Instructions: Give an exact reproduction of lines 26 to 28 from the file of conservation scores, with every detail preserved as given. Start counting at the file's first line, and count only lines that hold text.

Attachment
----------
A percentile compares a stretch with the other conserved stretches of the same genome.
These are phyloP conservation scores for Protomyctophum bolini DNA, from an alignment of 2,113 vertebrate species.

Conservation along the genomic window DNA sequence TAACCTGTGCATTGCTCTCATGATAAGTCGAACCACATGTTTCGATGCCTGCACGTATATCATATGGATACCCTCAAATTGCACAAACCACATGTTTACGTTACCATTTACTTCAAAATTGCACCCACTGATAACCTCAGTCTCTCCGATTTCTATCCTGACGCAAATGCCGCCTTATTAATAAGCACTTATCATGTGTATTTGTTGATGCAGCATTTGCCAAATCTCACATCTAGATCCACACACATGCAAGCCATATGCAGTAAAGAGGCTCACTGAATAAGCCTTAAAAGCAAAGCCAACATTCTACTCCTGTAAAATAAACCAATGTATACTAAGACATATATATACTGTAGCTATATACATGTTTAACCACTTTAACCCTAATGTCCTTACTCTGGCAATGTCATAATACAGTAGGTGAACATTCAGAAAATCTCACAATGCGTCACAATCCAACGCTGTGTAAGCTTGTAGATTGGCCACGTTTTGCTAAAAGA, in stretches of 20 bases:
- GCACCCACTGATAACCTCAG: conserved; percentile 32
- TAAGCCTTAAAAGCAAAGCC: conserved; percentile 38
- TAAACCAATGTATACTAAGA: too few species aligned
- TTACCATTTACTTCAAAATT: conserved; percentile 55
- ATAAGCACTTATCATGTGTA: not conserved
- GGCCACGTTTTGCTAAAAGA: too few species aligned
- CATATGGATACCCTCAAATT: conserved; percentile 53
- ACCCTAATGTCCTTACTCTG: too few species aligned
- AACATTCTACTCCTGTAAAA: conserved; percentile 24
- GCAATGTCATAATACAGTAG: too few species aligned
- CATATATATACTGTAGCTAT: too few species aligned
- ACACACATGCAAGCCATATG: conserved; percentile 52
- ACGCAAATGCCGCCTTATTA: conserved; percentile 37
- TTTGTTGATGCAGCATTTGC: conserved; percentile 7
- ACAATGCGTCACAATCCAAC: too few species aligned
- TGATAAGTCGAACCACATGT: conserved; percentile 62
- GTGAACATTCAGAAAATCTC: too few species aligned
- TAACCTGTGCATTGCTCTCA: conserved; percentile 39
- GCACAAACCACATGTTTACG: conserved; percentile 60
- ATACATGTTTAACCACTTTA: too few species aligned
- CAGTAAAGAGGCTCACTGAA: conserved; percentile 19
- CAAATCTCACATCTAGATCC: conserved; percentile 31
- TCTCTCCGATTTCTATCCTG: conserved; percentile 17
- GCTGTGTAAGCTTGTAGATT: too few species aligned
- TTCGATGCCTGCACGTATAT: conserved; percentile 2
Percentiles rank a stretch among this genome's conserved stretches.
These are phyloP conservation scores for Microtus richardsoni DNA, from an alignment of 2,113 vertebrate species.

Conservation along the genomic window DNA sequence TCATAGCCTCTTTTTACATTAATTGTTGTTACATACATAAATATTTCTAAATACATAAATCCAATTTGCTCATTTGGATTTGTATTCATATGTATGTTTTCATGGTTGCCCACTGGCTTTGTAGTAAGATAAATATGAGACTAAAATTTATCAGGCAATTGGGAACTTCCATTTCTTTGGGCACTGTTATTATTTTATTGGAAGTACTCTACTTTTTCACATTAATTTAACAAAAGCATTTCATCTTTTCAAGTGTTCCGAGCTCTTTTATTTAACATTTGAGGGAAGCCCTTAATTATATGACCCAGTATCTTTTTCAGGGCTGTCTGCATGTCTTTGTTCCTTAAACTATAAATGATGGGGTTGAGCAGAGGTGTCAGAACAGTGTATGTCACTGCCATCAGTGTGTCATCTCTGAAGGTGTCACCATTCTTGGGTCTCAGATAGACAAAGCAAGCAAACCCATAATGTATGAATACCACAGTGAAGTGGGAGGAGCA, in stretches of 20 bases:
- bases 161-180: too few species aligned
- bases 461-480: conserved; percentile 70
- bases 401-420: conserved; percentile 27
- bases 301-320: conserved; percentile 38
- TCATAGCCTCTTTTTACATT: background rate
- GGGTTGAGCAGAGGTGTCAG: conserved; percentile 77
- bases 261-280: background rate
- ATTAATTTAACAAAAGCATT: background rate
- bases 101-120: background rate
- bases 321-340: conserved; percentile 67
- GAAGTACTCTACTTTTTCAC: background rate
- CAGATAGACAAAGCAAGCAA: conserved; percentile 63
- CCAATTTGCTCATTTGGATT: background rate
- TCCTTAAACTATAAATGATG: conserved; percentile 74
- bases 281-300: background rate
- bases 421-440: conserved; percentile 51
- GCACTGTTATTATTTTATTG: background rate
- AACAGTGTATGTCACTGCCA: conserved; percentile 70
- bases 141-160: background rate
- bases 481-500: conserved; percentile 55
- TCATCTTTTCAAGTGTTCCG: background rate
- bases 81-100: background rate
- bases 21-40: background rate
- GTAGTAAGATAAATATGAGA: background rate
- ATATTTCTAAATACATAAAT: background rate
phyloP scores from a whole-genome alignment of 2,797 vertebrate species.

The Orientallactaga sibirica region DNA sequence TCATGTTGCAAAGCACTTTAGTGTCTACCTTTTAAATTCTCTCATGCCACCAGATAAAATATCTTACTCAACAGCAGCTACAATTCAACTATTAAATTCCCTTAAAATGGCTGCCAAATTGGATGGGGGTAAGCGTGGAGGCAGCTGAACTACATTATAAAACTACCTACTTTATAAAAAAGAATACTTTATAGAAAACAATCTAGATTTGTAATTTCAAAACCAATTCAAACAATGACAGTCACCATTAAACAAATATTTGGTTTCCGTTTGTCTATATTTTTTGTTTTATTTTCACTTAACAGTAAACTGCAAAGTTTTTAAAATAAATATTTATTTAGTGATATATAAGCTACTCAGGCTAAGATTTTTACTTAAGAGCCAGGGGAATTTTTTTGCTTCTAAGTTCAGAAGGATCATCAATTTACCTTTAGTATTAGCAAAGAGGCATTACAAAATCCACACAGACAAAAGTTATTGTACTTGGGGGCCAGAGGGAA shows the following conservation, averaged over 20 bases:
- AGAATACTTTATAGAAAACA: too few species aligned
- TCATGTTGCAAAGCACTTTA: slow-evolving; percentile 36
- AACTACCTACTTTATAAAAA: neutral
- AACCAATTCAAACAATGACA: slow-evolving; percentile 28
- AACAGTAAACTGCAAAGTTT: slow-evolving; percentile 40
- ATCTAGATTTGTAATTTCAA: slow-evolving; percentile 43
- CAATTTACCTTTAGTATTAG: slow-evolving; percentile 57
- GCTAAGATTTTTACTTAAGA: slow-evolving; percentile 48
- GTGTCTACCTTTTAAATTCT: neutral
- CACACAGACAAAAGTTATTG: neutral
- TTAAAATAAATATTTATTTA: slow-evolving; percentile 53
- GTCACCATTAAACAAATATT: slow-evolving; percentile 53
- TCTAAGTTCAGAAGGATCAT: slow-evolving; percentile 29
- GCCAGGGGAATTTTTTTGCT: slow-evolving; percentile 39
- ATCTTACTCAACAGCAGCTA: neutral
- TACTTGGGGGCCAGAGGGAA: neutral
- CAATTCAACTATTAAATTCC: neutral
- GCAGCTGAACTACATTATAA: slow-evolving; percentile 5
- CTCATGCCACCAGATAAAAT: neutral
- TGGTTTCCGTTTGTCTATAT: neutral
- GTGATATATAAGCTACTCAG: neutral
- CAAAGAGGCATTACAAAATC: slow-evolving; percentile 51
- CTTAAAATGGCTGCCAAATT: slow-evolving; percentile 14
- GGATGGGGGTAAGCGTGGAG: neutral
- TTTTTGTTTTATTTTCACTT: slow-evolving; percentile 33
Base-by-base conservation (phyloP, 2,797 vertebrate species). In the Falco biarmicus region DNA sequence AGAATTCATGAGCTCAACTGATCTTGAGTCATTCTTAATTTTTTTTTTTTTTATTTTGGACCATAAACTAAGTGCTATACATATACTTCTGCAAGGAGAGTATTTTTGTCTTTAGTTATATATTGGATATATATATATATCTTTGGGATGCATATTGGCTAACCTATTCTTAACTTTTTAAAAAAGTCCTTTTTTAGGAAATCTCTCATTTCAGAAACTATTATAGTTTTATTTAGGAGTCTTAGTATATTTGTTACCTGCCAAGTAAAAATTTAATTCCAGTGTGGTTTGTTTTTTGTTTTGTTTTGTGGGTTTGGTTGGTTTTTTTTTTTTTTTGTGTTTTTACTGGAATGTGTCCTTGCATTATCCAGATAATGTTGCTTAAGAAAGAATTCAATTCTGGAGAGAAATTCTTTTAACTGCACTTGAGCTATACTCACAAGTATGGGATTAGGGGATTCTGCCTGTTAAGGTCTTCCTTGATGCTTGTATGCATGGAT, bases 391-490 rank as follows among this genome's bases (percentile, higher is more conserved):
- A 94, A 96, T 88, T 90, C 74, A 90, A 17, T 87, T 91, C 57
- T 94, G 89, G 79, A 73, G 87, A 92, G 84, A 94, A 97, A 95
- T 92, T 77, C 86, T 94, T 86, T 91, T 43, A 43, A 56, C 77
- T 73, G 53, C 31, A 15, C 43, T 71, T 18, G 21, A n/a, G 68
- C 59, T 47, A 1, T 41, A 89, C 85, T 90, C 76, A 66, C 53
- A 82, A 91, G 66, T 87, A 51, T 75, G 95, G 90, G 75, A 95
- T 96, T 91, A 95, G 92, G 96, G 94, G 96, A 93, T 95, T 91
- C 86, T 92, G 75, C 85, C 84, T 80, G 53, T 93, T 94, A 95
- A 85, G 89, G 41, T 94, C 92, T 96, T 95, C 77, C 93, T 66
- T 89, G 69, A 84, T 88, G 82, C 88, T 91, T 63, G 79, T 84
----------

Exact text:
- TCTCTCCGATTTCTATCCTG: conserved; percentile 17
- GCTGTGTAAGCTTGTAGATT: too few species aligned
- TTCGATGCCTGCACGTATAT: conserved; percentile 2